Batch Cooking Series
A little weekend prep time can make weeknight dinners healthier – and easy!
Being a weekend kitchen warrior – even for an hour or two – can make a big difference toward streamlining healthier homemade dinners during the week. Whether you’re batch cooking on a small scale by prepping just a few items or you fully embrace the batch concept and make dinners ahead for every night of the week, these ideas will show you how a little effort can make a big difference in eating better.
Double up on your usual weekend cooking
If you’re grilling steak, salmon or shrimp, making a beef or pork roast, or roasting a chicken, double up on the amount you prepare. During the week, use your weekend windfall to make quick salads, sandwiches, burritos, tacos or a breakfast-for-dinner hash.
Stir up some sturdy salads
Make a salad or two that will stay fresh-tasting in the refrigerator for several days. Bean, lentil and edamame salads, grain salads and long-lasting veggie salads (think kale, Brussels sprouts, carrots, cauliflower, cabbage, corn, cucumbers and zucchini) are all delicious options. Before serving a made-ahead salad, taste to see if a splash of lemon juice or vinegar or a sprinkle of salt is needed to brighten the flavor. These salads make great packable lunches, too.
Go for the grain
To make it effortless to eat more whole grains during the week, cook a pot of wheat berries, farro, brown rice, quinoa or barley on Sunday. Or try some of Raley’s quick cook grain varieties to save even more time. For a simple side dish, reheat grains in the microwave, add a drizzle of olive oil and a sprinkle of fresh herbs or grated lemon zest. Serve cooked grains with a stir-fry or add them to soup. Use with canned beans to fill burritos or toss with your favorite roasted veggies and vinaigrette to make a salad.
Make veggies in abundance
Make a big batch of grilled or roasted vegetables on the weekend. During the week, use them on their own as a wholesome side dish or toss with a vinaigrette to turn into a salad. Mix with canned beans and use as a stuffing for burritos or pitas or chop them and add to soups. You can also use them as a topping for pre-baked pizza crust, creamy polenta or whole wheat pasta.
It’s obvious, but still fantastic – make a big batch of a couple dishes that keep well and refrigerate or freeze them. Soups, stews, chilis, Bolognese sauce, meatballs with marinara sauce, tagines and gumbos all taste even better after they have been refrigerated for a few days. If you need to keep them longer, they still taste terrific when re-heated from the freezer.
A sauce can make the meal
If ordinary steak, chicken or fish become ho-hum during the week, make a sauce or two on the weekend to liven up your typical go-to main dishes. Make a chimichurri sauce to serve with steaks, chops or chicken. Tzatziki sauce goes great with chicken or seafood. Romesco sauce pairs well with any meat, chicken, seafood or pasta. Other sauces to stash: pesto, marinara, Asian peanut or salsa verde.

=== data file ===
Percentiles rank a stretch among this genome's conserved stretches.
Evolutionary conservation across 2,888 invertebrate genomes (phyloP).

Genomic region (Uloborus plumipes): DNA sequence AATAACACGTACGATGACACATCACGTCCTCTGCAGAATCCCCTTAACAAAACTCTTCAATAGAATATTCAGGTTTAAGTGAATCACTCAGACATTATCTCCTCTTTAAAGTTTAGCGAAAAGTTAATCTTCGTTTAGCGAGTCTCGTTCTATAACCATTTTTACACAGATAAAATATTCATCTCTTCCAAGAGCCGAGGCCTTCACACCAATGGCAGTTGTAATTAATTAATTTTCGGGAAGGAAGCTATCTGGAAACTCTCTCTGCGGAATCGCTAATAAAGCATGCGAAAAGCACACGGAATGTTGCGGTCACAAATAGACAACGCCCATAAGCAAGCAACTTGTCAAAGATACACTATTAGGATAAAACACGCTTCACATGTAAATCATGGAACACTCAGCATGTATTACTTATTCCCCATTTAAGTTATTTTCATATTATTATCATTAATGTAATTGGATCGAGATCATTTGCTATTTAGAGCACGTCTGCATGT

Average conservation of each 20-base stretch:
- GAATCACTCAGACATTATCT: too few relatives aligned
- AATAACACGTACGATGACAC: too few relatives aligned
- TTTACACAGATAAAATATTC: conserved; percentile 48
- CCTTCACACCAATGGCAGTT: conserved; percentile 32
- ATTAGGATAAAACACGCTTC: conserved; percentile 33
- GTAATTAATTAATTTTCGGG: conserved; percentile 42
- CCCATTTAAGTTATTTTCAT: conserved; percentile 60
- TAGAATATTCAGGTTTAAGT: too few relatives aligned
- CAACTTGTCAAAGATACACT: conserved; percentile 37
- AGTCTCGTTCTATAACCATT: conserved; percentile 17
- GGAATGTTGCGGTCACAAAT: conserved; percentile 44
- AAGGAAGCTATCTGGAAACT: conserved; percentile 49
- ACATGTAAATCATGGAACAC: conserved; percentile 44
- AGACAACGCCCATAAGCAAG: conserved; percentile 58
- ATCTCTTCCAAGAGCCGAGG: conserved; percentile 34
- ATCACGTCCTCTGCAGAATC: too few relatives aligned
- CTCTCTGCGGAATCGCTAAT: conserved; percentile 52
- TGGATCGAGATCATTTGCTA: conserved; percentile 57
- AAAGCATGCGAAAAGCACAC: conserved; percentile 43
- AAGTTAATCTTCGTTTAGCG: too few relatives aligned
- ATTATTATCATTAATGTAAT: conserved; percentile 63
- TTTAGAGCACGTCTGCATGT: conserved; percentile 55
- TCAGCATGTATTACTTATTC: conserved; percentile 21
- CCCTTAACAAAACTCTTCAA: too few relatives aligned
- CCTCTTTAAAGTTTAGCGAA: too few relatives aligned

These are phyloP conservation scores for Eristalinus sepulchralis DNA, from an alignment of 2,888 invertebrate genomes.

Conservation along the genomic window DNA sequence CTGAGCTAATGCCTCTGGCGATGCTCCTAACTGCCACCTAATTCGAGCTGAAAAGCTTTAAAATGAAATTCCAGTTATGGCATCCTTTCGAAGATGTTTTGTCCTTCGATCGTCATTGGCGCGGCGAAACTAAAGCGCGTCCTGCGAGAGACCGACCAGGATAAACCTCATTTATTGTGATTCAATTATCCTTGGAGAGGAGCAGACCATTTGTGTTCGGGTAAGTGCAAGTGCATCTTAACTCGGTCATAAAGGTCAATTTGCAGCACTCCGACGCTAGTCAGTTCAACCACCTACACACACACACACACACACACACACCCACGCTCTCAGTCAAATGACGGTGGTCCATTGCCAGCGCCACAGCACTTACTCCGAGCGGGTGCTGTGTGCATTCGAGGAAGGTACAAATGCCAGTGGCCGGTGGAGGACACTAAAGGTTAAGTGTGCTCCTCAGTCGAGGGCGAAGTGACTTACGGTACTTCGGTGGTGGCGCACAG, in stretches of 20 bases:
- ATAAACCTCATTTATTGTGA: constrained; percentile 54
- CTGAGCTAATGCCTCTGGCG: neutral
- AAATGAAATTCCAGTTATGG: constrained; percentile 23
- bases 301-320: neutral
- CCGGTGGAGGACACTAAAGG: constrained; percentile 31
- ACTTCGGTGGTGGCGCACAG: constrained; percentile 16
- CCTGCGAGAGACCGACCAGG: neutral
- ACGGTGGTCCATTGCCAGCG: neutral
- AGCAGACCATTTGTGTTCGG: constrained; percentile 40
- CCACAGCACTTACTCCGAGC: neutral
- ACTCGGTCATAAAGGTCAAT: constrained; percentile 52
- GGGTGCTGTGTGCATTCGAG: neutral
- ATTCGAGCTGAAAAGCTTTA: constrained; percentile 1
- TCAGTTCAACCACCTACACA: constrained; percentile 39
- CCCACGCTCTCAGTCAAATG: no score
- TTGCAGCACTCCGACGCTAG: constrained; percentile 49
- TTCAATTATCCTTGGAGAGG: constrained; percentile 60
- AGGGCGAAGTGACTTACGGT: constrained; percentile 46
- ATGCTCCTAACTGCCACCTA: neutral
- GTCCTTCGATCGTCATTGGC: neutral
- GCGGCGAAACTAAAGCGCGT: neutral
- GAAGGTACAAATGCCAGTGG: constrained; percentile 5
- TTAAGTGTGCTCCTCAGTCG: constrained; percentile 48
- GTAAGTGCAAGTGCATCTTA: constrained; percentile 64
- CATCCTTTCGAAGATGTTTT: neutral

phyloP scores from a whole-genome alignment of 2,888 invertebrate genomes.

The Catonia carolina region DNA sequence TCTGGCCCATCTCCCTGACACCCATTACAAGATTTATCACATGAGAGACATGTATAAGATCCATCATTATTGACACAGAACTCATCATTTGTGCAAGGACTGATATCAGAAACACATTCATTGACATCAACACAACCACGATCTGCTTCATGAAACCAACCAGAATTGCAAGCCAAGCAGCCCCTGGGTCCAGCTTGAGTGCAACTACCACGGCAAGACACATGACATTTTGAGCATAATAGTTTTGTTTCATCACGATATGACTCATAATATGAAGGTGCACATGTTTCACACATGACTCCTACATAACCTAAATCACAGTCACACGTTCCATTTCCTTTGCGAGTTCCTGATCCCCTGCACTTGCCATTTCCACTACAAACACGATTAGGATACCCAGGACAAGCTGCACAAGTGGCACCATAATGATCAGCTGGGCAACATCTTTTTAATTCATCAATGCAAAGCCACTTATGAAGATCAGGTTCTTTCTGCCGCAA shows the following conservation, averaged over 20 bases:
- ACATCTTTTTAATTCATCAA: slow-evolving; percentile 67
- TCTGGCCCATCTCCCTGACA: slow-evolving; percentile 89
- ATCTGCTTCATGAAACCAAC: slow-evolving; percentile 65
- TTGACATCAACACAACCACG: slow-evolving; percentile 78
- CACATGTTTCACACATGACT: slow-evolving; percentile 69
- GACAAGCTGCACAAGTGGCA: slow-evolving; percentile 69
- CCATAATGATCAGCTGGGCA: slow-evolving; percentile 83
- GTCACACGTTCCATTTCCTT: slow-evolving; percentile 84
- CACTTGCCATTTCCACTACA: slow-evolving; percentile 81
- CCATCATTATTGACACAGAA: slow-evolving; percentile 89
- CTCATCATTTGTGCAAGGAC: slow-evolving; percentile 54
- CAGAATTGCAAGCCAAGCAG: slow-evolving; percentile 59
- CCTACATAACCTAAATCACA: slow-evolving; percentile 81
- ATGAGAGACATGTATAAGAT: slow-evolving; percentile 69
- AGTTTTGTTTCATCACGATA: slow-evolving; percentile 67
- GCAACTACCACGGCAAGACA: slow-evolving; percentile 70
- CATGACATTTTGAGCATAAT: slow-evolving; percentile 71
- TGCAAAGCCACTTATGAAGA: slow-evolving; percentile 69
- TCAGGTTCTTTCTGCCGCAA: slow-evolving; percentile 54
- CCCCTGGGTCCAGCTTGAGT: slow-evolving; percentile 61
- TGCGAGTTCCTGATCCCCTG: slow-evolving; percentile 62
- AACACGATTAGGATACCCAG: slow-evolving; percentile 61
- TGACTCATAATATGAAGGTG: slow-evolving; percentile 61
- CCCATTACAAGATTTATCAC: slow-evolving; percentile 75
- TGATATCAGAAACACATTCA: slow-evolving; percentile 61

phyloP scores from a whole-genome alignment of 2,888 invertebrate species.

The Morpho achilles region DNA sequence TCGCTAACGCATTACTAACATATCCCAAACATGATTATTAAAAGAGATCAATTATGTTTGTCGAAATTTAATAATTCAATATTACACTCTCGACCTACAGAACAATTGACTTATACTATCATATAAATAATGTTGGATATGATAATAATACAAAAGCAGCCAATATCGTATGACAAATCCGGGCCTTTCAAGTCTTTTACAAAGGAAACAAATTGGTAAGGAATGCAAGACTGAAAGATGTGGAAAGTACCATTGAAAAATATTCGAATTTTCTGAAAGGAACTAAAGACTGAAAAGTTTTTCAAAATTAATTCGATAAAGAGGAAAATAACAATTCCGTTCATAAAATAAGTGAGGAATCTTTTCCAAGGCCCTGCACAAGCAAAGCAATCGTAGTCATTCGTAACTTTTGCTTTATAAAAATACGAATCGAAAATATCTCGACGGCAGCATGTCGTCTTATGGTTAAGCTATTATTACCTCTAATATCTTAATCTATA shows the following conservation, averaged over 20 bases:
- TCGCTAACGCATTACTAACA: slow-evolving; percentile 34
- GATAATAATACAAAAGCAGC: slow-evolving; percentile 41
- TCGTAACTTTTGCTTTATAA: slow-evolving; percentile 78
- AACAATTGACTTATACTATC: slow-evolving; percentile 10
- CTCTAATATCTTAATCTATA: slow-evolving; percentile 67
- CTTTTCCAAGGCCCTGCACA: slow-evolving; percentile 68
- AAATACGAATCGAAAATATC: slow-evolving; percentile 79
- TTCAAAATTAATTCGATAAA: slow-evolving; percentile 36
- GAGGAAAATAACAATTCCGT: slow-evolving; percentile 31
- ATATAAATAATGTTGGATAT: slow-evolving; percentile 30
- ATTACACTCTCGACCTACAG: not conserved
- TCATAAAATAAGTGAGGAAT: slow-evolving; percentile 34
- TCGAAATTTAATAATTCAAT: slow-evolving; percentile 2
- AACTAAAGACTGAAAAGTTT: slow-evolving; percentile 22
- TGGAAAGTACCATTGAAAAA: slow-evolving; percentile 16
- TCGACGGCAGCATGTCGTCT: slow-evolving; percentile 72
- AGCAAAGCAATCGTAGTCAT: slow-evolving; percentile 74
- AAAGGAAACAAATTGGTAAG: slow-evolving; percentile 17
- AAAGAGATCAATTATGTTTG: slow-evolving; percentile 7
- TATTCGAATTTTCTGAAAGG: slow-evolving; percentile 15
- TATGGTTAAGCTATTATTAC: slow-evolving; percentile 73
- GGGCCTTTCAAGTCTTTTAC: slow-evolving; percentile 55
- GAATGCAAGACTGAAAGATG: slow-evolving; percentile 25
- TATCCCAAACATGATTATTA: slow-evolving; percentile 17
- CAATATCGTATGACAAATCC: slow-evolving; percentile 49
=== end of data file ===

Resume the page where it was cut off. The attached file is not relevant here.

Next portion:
Dress with success
A homemade salad dressing can make even a boring bagged green salad taste special! You’d be surprised how easy it is. Keep a few varieties on hand so a nutritious green salad is something you look forward to. If you prep your own greens, do this on the weekend, too. Store washed and dried salad greens in a resealable bag with a paper towel to absorb extra moisture and they’ll last almost a week.
Small things make a big impact
Having foods like caramelized onions, roasted garlic, roasted red peppers or tapenade on hand can make a simple meal special. Add caramelized onions to pasta dishes, cooked grains, soups or salads. Use roasted garlic as a sandwich spread, toss with cooked pasta or rice or jazz up your mashed potatoes. Layer roasted red peppers onto sandwiches, toss into salads or pasta dishes, or puree to make a sauce for pasta or chicken. Use tapenade to top grilled tuna, salmon, chicken or vegetables, or make sandwiches, pasta or pizza more exciting! If you like to experiment, try making your own hummus, chutneys, quick pickled vegetables or guacamole to accompany your weeknight meals.
Make your own burgers and freeze them with wax paper between each patty so they’ll separate easily for cooking. When you make your own, you can use healthy ingredients and choose recipes with flavors you and your family will enjoy. Choose a variety of meat or veggie options, then sprinkle in fresh herbs or your favorite cheese to the patty mix.
Keep cooked foods refrigerated in airtight containers for up to four days and, for best quality, use frozen foods within three months.